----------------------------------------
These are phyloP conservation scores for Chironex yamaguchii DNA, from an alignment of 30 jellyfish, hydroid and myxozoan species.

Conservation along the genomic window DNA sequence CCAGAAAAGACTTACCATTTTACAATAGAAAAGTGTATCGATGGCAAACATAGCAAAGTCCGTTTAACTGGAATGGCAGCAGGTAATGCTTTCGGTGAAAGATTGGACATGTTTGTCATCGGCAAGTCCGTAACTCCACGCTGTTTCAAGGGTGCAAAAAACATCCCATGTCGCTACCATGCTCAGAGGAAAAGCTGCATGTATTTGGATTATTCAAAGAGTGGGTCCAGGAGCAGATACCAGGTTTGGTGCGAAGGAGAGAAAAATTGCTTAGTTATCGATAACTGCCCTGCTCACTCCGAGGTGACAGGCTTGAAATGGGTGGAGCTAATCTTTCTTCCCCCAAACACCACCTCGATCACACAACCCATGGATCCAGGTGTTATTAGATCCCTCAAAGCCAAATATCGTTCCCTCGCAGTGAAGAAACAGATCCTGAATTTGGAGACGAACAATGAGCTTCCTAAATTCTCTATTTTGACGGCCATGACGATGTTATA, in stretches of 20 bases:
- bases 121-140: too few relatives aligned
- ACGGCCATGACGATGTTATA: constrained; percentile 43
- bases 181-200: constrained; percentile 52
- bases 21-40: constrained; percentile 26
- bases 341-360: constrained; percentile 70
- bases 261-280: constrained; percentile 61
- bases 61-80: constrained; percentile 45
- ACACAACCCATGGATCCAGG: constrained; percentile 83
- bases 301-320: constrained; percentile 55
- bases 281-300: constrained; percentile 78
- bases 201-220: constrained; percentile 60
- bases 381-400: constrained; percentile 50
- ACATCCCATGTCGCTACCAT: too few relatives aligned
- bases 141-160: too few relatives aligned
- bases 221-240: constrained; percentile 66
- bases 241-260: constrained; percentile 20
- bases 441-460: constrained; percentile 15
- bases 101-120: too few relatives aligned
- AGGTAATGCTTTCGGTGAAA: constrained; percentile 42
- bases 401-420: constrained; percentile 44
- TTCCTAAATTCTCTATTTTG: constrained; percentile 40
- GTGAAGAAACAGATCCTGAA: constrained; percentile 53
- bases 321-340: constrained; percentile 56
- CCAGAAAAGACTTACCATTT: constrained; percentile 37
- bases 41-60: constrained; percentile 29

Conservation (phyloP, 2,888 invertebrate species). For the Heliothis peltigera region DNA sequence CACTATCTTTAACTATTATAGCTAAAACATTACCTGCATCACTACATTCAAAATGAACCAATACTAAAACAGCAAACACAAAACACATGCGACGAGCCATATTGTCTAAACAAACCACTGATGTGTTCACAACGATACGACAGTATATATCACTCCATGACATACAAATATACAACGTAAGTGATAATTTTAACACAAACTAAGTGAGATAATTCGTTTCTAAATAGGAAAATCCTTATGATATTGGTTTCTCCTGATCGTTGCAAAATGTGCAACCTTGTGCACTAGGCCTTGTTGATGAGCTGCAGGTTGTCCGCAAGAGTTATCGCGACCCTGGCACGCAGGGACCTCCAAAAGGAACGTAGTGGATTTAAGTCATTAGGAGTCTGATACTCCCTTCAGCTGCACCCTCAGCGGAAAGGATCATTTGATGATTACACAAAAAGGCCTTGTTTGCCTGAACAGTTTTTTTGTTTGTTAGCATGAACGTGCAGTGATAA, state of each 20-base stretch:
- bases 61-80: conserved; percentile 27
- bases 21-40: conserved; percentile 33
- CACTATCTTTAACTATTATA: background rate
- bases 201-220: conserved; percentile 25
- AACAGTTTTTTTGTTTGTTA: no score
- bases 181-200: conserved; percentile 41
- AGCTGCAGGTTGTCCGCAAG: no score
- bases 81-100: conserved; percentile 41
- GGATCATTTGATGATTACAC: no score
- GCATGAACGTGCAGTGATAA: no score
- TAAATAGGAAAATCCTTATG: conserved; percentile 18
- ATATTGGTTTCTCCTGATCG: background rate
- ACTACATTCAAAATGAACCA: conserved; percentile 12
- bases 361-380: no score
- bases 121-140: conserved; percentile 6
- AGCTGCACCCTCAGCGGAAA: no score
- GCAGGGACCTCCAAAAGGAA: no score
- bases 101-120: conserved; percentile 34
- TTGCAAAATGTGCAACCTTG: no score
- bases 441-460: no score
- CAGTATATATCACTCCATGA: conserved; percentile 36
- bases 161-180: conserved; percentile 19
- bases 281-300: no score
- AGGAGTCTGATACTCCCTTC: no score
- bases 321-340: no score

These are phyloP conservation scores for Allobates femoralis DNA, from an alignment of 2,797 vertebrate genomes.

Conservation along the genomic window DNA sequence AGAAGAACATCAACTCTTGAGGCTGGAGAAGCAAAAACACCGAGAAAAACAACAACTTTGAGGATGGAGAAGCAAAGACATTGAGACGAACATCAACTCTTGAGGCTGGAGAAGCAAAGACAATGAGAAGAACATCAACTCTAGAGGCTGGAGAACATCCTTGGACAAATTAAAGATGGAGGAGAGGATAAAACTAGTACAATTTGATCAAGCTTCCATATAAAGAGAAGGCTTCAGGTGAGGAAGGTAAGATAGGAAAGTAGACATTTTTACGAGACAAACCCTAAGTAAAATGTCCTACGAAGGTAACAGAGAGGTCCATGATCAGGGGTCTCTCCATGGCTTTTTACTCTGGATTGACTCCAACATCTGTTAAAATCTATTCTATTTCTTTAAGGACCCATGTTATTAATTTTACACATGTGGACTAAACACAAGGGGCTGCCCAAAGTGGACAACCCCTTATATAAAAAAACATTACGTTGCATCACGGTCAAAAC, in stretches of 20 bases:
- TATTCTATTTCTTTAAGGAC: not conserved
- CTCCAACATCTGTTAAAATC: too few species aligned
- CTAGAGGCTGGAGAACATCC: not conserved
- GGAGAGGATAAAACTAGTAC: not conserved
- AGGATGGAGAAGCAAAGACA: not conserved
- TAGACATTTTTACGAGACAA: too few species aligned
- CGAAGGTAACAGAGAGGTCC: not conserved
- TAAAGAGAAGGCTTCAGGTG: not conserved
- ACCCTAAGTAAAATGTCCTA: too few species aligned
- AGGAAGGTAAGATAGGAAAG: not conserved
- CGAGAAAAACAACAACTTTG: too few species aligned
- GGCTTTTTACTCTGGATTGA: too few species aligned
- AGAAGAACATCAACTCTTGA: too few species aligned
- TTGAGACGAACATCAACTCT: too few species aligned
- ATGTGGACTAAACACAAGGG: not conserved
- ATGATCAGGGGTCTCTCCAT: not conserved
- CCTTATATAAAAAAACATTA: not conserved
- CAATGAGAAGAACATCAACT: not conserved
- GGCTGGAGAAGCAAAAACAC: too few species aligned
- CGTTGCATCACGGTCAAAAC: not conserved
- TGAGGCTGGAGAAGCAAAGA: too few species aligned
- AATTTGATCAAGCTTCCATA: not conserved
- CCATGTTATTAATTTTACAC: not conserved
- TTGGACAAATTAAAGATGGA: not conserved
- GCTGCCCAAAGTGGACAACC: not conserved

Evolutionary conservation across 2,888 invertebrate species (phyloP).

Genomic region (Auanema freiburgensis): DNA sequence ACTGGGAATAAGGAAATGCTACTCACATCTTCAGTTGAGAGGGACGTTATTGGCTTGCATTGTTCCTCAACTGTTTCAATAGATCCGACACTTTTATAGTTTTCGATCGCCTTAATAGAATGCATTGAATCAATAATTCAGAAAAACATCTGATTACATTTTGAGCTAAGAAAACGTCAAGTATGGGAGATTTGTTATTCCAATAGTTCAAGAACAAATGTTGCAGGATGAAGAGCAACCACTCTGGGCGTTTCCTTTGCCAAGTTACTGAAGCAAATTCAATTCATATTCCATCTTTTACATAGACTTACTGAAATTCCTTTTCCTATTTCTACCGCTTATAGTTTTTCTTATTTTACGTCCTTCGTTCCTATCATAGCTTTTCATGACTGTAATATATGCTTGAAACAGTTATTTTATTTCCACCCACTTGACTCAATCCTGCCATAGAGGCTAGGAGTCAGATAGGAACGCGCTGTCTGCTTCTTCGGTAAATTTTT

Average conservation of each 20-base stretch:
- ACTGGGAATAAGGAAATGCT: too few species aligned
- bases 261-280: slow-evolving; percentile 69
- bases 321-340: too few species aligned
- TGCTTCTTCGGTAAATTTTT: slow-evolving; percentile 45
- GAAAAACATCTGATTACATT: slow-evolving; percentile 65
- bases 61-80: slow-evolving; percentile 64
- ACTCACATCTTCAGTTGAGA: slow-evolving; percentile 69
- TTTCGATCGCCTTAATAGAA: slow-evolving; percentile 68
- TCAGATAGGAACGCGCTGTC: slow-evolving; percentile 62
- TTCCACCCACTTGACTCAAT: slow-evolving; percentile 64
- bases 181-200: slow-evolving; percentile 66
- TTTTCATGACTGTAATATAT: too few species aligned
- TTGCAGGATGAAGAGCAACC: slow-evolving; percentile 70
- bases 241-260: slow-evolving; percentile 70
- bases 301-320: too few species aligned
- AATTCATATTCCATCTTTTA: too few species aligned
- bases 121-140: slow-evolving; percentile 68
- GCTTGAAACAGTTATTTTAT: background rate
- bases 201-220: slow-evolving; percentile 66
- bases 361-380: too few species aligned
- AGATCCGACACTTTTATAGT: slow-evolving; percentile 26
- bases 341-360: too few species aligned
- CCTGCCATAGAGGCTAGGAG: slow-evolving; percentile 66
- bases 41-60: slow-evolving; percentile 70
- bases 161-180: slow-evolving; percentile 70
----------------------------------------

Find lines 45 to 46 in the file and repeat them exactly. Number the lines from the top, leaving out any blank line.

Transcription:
- GCAGGGACCTCCAAAAGGAA: no score
- bases 101-120: conserved; percentile 34